COVID-19 Resources & Information

The Impact of COVID-19 on the Insurance Industry and ClaimVantage

ClaimVantage CEO and founder, Leo Corcoran, discusses the impact COVID-19 has had on the insurance industry to date and provides an update on what ClaimVantage is doing to support its customers and employees during this unprecedented time.

COVID-19: The Impact on the Global Insurance Industry

This week marks the eight week of our “New Normal” here at ClaimVantage. With all employees working remotely, we are lucky to be fully operational and able to support our customers during these uncertain times.

However, not all businesses are as fortunate. From what I’m seeing and hearing in the industry, I believe that this pandemic will encourage companies to continue to push the digital boundaries, using this new normal as a guiding star for making digital purchasing decisions. The ability for companies to adapt to our new environment, refocus strategies, and redirect resources will be key to their ongoing success.

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Cloud Solutions are Providing Companies the Needed Flexibility to Maintain Productivity During These Tough Times

With social distancing and shelter in place orders across the world, more employees are working from home now than ever. The swift transition to working from home has not been easy for all employers and employees. Fortunately, working for ClaimVantage, the transition for my colleagues and myself has been relatively seamless. Sure, there’s still been some challenges.

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COVID-19 Federal & State Legislation Updates

With COVID-19 significantly affecting employees’ ability to work — whether they have become ill with the virus, they must take care of someone who is sick, take care of children due to a lack of childcare, or their employer has been shut down — the pandemic has caused legislation to be passed at both the federal and state level.

Given each law’s complexity, this blog post, which will be updated as new legislation is passed, contains a high-level overview of each law with links to additional information.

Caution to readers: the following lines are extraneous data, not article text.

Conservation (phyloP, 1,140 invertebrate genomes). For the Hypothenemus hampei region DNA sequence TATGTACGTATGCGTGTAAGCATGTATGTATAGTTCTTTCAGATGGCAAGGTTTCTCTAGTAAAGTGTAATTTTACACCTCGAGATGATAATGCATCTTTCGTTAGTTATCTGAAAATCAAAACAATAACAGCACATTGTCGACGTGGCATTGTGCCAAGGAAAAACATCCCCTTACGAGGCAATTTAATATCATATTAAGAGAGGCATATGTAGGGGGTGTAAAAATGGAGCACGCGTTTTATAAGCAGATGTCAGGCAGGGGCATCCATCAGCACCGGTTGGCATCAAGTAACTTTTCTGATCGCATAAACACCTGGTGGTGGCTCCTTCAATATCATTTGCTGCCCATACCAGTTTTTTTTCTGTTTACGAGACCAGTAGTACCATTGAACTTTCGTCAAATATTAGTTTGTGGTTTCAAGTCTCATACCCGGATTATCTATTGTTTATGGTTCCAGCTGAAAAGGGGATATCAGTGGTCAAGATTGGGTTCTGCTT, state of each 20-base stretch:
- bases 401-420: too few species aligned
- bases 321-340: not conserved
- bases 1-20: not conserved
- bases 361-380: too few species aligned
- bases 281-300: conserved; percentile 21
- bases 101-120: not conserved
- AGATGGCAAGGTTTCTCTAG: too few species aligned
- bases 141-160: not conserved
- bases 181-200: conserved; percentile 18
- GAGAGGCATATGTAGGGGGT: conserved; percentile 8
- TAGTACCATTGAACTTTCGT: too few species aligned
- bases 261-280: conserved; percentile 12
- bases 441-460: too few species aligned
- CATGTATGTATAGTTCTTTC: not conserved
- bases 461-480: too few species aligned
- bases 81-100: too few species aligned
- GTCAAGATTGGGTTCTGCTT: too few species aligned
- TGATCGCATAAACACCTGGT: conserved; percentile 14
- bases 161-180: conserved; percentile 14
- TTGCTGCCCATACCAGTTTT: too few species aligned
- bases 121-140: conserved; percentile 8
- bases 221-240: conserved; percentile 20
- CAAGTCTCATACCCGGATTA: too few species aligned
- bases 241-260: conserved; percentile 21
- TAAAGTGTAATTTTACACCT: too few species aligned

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FFCRA Leads to Communication Gap for Employers and Employees

From the time the Families First Coronavirus Response Act (FFCRA) was passed on March 18, employers had just two weeks to figure out what the new law meant for them, how they would handle it, and finally communicate the leave options out to their employees.

We conducted interviews with both HR managers and employees of affected employers to understand how companies have handled the passing of this new legislation that went into effect on April 1.

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Families First Coronavirus Response Act (FFCRA): What is It and What Does It Mean for Employers?

After much deliberation around whether the federal government would offer paid leave in response to the COVID-19 pandemic, the Families First Coronavirus Response Act (FFCRA) was signed into law by President Trump on the evening of March 18. There are two elements to the FFCRA: Emergency FMLA and the Paid Sick Leave Law. Both acts went into effect on April 1, 2020, and will sunset on December 1, 2020.

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Emergency Paid Sick Leave, COVID Relief Bill Represent Progress But Still Leave Americans in a Tough Spot

Lawmakers took action as COVID-19 began to spread rapidly across the United States, passing the Families First Coronavirus Response Act (FFRCA) to provide much-needed emergency FMLA and paid sick leave to American workers.

While the legislation, drafted in just days given the urgency of the situation, is the type of action we need from lawmakers, it still leaves a significant portion of the workforce without paid leave options.

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Coronavirus Pandemic Highlights the Need for Paid Leave Program

New cases of Coronavirus (COVID-19) are being reported daily around the world, and employers across the country have been advised by the government that sick employees should stay at home to prevent the spread of the virus, or be sent home immediately if they appear sick throughout their working day. 

Large organizations, such as Microsoft, have ordered employees in impacted areas to work at home through March 25th. Of course, not everyone can work from home. For workers who must do their jobs on-site, being asked to stay home can lead to financial hardship if they have insufficient paid time off.

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Additional COVID-19 Resources

For more information, we would encourage you to subscribe to receive updates from Littler. Subscribe to their blog to receive email updates directly to your inbox.  

Other resources we’ve found useful to stay on top of the current pandemic:

The content provided here is a brief overview, is not intended to be exhaustive, and is not legal advice. The specific leave laws in each jurisdiction vary. For your own specific jurisdiction and organization’s laws, please contact legal counsel to ensure compliance.